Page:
“Dad? Can I have the Chick-fil-a song?”

My 4-year-old son, Peter, is referring to “Jesus Is King” by the artist formerly known as Kanye West. He believes the album begins with the third track, “Closed on Sunday,” which has been a favorite of my five sons as we drive to and from church on Sunday ever since I first played it for them about a year ago.

My Samuel sings along to the Sunday Choir on “Selah” and David chuckles at Kanye’s rhymes in “On God,” but Peter just soaks it all in in somber silence. Later in the week we’ll hear him singing to himself as he plays: “you’re my number one, with the le-mon-ade” syllabically matching Kanye’s voice.

Peter struggles with words. His frustration over not being able to communicate as he wishes or be understood by others predictably comes out in bursts of anger. It is hard not to take it personally. My mom and sister have been understandably taken aback by interactions with him when babysitting. It is not quite anger with others, but frustration with himself. Peter is sensitive and sweet and feels his surroundings very deeply; he just can’t seem to form his own words, so he repeats what he knows others have used in a similar context, or replays a fragment of an expression he thinks will suffice in communicating what he sees, feels, or thinks. This is a condition called “echolalia” where children learn to speak by echoing, and over time, piece the echos together to create their own speech.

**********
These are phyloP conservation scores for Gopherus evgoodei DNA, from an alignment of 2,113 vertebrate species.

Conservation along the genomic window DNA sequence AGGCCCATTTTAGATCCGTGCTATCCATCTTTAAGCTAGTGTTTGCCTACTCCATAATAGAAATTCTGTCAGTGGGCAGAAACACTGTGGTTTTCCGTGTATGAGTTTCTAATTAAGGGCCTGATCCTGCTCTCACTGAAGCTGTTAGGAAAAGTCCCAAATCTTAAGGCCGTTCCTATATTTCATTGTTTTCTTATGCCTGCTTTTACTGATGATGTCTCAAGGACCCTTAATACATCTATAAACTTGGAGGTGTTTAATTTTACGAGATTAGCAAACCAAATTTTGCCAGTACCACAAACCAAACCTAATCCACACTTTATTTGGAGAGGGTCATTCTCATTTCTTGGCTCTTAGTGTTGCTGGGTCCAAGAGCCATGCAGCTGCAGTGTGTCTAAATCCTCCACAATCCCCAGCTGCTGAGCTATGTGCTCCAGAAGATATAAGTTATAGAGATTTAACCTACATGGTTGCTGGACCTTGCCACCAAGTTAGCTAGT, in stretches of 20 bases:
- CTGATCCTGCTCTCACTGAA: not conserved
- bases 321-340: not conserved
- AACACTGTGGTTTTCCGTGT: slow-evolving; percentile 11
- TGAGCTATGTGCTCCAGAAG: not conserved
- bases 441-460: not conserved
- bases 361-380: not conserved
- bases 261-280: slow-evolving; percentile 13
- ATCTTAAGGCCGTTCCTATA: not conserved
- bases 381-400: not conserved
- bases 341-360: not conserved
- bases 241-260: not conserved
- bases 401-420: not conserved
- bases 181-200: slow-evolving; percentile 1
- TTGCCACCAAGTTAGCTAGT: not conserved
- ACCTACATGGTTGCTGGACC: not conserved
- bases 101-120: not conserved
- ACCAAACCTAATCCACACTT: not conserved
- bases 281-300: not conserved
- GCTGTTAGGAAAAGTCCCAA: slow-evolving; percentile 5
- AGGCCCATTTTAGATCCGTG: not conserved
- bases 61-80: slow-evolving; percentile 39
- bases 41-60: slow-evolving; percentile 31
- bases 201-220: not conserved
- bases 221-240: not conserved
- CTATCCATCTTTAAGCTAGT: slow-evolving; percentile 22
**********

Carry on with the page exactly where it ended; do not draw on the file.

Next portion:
This is perhaps why Peter connects with music. It gives him a broad array of clips to replay that attach words to emotion and experience. I find it fascinating that he connects with Ye’s recent music in particular, because like my Peter Elias, Ye does not feel understood. If anything, Ye’s intentions are wildly misunderstood.

The media portrayal of Ye’s behavior has caused many to believe that it is the product of a giant ego—PR under the guise of reality drama and an erratic mind that is somehow “ill.” We can see this in their treatment of his donning the red hat, the masks he wears in public, or the doubt and mockery cast at his Christian turn. There’s plenty more: his moving to Paris and his moving to Montana, his marrying Kim Kardashian and Kim divorcing him, his “old Kanye” music and the “new.” These wild swings of the pendulum are attributed to Ye’s mental health or business maneuvers. But most fail to see the story and the message of the man himself.